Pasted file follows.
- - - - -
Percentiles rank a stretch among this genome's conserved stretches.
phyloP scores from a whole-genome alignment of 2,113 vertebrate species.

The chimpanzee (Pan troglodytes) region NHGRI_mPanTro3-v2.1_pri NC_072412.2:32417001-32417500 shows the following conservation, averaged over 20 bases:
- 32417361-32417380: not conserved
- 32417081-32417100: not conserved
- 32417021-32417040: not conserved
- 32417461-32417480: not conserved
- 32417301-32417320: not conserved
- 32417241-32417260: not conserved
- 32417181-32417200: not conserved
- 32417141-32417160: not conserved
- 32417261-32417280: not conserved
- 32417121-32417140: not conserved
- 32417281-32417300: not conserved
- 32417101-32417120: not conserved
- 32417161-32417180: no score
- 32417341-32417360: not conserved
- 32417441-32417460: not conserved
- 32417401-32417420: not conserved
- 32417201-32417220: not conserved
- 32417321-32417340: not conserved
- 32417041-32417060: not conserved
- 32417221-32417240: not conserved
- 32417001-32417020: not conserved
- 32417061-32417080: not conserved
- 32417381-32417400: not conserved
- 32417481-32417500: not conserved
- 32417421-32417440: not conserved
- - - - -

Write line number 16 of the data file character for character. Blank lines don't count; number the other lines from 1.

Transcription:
- 32417161-32417180: no score